Living On Food

Whipped Cream


Mix ingredients together, and whip with a hand-mixer. This will last a couple of days in the fridge. The stiffer you whip it, and the heavier cream you use, the longer it holds. Of course, once it collapses, you can still use it, it just doesn't have the nice texture. It still goes great in coffee.

I feel the need to proselytize two things:

The first is that whipped cream has sugar and vanilla in it! I don't know about the rest of the country, but in Seattle there is this tendency for restaurants and cafes to use the "gourmet" version of something, such as whipping cream from scratch rather than using a premixed aerosol can. There is nothing wrong with this, in fact, it can be quite a good thing. Unfortunately, they have no idea how to actually make the from-scratch version, so, for example, they just whip cream without adding anything at all. Yuck.

The second is the difference between actual whipped cream, and nitrogen-flushed whipping cream. When you whip cream, you actually change the structure of the whipped cream, causing these long strands to form that give it its body. Nitrogen just fluffs it up by injecting an inert gas. Nitrogen-flushed can actually look really pretty, but for flavor and mouthfeel, whipping is the only way to go.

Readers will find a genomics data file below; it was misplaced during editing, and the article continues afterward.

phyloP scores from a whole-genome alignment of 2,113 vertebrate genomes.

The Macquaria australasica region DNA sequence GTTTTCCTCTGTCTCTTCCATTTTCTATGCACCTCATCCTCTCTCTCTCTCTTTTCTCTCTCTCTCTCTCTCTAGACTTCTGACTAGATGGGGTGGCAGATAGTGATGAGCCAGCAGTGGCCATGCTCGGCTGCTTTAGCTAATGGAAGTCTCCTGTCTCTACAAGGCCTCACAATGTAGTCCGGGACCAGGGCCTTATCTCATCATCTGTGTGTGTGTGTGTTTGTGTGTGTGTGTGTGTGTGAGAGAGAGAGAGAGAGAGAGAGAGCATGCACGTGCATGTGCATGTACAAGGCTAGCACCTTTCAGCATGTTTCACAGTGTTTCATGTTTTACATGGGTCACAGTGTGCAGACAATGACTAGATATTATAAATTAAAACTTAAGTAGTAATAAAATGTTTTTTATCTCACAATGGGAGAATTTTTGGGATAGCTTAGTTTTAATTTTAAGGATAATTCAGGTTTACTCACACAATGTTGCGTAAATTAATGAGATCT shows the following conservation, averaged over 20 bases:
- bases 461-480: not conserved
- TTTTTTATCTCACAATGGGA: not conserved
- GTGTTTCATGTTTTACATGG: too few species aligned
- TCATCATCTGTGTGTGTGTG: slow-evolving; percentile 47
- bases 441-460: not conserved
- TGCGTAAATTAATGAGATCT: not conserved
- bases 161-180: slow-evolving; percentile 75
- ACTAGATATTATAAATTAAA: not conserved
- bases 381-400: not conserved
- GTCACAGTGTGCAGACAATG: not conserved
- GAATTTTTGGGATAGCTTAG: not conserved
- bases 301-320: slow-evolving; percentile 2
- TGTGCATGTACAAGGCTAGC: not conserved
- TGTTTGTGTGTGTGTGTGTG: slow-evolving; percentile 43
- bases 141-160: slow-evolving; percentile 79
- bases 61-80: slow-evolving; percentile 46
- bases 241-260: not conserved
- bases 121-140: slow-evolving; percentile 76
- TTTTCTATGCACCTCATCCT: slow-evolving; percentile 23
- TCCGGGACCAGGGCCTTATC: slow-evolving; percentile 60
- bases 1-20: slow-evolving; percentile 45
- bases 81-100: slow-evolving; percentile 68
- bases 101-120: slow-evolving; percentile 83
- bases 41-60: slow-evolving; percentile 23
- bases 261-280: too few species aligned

That being said, it doesn't bother me that restaurants and cafes use the nitrogen-flush method, it's a tradeoff of time and labor costs versus quality. Using that method is the right decision for most restaurants. But the point of making food at home is that you can make better food than you can get out, much cheaper. And quite often, spend less time doing it.

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